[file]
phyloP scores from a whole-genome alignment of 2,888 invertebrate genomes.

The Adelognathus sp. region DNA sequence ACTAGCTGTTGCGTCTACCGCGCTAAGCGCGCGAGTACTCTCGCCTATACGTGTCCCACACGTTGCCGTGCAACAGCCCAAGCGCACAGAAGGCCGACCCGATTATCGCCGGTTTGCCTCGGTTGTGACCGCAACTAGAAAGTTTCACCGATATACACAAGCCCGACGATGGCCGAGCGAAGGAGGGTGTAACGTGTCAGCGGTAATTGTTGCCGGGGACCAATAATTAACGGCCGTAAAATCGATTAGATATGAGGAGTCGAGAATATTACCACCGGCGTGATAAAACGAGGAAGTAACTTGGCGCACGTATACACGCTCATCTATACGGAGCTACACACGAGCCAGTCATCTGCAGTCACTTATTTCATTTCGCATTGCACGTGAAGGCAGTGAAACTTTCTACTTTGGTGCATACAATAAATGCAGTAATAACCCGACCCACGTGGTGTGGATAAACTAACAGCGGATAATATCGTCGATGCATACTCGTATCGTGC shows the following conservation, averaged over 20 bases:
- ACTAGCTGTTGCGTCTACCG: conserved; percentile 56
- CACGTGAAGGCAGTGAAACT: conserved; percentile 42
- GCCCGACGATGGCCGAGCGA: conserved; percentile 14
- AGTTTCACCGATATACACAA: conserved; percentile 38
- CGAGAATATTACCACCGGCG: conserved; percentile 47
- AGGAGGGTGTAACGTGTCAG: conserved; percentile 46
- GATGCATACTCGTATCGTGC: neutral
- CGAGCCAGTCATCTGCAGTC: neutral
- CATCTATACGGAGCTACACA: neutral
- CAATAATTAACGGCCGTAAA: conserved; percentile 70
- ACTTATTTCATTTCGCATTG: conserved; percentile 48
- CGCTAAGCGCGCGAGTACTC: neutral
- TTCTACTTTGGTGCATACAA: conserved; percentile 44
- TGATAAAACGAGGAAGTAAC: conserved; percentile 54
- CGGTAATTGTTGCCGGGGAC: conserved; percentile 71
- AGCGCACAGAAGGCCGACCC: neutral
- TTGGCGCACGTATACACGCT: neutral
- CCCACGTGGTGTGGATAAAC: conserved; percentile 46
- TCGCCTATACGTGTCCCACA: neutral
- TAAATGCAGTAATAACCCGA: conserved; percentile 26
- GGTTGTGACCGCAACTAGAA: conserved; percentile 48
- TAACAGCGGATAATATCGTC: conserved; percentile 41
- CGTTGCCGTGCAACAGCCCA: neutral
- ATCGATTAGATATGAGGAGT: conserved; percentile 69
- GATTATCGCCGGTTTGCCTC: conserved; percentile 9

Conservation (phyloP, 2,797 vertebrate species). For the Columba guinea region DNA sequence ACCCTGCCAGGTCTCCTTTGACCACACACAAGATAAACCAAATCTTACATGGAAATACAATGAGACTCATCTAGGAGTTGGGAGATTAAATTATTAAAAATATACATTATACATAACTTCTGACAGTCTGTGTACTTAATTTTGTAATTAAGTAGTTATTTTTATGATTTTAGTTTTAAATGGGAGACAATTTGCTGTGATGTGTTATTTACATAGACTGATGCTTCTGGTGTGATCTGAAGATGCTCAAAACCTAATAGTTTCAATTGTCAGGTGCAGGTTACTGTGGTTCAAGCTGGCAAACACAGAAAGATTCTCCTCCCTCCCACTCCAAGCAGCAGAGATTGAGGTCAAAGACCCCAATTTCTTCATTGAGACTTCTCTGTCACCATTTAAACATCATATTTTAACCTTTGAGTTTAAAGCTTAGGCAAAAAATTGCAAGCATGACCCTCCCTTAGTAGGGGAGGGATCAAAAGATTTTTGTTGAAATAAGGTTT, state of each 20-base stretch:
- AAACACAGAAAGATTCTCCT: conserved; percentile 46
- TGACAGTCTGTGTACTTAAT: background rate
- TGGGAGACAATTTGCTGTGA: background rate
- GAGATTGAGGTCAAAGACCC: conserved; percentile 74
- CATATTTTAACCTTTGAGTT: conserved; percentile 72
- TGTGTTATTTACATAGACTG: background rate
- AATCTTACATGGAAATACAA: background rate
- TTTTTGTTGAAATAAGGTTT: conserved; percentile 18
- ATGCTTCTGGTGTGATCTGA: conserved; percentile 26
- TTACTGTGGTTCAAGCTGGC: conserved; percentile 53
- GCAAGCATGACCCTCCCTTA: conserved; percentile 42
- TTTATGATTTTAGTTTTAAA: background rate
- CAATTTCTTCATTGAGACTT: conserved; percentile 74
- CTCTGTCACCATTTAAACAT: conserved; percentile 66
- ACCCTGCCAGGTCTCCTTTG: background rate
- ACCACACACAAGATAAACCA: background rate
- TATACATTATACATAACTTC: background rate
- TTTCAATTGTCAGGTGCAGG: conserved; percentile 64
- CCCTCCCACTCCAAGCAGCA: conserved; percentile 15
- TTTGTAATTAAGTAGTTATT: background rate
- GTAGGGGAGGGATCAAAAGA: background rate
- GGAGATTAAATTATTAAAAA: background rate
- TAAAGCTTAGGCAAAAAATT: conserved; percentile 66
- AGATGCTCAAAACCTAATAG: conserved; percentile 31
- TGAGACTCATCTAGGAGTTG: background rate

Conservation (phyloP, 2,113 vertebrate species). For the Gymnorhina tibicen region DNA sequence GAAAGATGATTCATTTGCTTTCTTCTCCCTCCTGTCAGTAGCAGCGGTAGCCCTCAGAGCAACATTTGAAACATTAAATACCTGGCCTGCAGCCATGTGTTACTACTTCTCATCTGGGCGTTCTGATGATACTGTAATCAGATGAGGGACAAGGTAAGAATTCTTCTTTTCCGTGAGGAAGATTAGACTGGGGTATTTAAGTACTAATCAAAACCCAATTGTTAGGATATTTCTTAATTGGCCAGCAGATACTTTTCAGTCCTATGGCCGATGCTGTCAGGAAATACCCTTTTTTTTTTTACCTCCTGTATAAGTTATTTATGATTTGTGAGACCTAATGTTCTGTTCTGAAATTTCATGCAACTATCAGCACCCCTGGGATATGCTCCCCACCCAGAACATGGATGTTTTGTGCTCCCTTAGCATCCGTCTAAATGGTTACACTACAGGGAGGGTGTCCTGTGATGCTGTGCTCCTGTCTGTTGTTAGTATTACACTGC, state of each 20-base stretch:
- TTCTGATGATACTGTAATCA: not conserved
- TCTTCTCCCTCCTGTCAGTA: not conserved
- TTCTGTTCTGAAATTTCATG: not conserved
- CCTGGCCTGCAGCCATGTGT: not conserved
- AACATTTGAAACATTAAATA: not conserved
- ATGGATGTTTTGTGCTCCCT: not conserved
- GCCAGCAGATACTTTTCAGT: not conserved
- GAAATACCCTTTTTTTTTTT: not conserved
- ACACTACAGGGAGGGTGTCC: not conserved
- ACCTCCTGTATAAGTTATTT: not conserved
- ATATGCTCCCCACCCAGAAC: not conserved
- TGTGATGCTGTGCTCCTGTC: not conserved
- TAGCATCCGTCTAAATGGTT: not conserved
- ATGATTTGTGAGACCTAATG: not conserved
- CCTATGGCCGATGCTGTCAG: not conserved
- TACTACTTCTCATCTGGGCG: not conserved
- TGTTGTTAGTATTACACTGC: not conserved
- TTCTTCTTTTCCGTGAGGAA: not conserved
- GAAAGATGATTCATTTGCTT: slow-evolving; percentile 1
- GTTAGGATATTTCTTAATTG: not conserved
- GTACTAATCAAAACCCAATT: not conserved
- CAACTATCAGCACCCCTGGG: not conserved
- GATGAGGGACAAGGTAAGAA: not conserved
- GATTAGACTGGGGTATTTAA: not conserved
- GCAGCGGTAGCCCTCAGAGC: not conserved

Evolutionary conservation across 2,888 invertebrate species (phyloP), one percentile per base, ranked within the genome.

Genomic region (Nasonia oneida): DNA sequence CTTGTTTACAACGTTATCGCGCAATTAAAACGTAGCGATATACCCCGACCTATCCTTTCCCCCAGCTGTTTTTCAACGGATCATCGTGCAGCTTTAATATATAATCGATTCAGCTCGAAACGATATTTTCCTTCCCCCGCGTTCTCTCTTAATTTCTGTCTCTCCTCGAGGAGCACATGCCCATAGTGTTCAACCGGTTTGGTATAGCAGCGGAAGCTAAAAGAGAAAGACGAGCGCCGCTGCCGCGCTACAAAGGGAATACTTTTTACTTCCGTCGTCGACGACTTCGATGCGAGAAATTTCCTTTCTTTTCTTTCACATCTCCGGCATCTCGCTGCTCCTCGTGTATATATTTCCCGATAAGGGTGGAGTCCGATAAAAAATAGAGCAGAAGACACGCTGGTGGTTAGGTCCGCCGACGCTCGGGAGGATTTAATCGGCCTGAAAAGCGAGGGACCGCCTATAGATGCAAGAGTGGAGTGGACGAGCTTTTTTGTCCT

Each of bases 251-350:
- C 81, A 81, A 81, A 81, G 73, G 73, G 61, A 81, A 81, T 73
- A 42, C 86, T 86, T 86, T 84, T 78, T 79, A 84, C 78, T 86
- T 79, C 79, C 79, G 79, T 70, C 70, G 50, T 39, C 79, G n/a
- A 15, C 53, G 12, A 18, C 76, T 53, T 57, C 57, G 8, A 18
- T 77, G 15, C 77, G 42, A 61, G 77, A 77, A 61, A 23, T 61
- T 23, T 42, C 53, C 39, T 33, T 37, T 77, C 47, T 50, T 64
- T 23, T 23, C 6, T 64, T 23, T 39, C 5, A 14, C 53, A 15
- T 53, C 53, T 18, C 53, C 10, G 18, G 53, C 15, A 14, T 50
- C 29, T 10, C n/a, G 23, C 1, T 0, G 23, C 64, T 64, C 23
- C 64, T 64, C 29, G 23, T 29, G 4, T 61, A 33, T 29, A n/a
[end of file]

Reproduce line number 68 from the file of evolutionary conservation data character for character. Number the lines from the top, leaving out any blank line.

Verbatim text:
- ATGATTTGTGAGACCTAATG: not conserved